European dominance has always been the self-proclaimed aim of Paris-Saint-Germain’s Qatari owners, and they seem to be making a very strong case for other powerhouses of the Champions League to take them seriously this season.

They could well even be able to make go one better than last season and make it to the semi-finals, if not the final if they get a favourable draw.

The French champions already produced the international surprise of the season last year by pushing Barcelona all the way to their limit, forcing them to resort to away goals to go through to the semi-finals, where they suffered a resounding loss against Bayern Munich, sparking claims that it was the end of the tiki-taka era in European football.

That, however, was PSG’s first real season of Champions League football where they were not simply a team to be used as an aperitif for the likes of Real Madrid and Barcelona’s prolific strikers and it is very likely that they can improve this time round.

Indeed, they suffered only one defeat in the group stages this season, with that loss coming in the last game after they had already secured qualification thanks to some stunning high scoring victory, such as their 4-0 destruction of Olympiakos or their 5-0 demolition of Anderlecht and they finished the group with an average of 2.6 goals per game, rather impressive for any club, let alone a French one.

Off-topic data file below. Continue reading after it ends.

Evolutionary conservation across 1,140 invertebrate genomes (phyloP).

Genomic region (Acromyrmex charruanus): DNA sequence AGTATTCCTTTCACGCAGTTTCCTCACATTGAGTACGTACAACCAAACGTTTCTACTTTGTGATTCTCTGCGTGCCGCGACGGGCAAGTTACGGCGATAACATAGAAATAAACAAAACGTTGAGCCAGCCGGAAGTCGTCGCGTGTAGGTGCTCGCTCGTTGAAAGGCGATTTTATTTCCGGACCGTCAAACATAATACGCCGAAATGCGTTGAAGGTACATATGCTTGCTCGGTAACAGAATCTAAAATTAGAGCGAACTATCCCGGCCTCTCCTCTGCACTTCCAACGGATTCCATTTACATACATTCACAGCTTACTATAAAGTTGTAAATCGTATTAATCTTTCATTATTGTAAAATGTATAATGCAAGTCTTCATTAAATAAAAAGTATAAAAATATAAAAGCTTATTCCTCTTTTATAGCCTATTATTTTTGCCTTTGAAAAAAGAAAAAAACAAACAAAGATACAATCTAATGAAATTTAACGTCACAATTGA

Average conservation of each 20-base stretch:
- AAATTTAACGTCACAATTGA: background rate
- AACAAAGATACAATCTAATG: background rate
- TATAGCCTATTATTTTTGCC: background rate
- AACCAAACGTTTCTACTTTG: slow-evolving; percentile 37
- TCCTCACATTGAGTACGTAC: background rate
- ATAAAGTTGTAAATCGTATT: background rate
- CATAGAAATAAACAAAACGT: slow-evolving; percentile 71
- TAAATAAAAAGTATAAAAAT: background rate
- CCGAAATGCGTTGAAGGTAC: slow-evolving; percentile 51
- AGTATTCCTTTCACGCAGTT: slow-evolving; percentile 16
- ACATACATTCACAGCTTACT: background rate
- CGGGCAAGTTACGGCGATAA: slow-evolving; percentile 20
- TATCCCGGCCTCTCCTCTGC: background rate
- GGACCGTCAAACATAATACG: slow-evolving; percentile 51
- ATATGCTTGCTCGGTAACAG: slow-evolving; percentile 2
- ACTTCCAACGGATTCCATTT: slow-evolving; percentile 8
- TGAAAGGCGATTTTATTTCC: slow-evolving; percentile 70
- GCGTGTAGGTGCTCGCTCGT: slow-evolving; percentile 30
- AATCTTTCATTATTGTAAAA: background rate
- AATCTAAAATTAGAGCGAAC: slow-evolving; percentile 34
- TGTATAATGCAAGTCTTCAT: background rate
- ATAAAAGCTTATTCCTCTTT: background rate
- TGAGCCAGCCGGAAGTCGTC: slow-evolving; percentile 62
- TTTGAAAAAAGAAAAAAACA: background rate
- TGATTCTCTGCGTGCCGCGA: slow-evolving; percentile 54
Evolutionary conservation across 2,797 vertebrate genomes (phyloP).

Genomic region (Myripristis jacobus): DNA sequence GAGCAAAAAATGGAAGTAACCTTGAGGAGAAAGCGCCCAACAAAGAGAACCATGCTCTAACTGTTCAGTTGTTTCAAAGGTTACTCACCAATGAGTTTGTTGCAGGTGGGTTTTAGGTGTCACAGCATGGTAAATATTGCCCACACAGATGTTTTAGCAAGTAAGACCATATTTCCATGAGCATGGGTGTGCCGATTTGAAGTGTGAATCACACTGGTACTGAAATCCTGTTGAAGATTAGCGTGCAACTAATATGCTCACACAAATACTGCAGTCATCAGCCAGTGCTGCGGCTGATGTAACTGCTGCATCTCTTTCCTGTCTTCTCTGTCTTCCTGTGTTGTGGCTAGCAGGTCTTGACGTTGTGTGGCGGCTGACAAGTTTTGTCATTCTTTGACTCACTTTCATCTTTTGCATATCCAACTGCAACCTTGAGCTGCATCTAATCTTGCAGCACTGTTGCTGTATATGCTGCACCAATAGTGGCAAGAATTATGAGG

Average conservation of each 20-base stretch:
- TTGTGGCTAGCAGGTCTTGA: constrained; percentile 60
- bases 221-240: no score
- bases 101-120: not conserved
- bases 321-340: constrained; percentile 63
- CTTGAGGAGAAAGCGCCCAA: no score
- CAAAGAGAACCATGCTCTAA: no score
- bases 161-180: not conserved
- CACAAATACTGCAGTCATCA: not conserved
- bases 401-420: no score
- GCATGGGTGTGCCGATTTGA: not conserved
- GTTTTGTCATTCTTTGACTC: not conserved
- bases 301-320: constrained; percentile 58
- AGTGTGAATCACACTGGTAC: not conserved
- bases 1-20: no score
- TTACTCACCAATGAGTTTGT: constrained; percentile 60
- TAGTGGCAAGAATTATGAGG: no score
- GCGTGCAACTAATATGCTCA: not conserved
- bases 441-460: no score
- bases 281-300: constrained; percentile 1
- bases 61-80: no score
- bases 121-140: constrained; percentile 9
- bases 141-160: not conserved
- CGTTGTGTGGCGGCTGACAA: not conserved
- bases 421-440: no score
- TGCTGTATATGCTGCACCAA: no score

Granted, the clubs they faced weren’t of Champion’s League winning caliber, but they were still all clubs with a solid history of decent performances in Europe.

After that easy progression to the knock out stages, PSG are now in the driving seat of their last-16 tie against Bayer Leverkusen after a comfortable first leg 4-0 victory, in which they even had the confidence to bring on recent acquisition Yohan Cabaye who scored a trademark goal from edge of the penalty area.

Off the back of that performance, it is easy to see the Parisian club advancing through the barrages other clubs set against them and their end performance in this season’s Champions League will depend on how they deal will the bigger clubs which they will inevitably come up against in due course.

On top of that it is fair to say that they can only improve internationally, with increased investment in the Ligue 1 from foreign tycoons and growing European experience, as long as they don’t suffer from their blatant disregard for the Financial Fair Play rules which are currently starting to cause some movement from several clubs.

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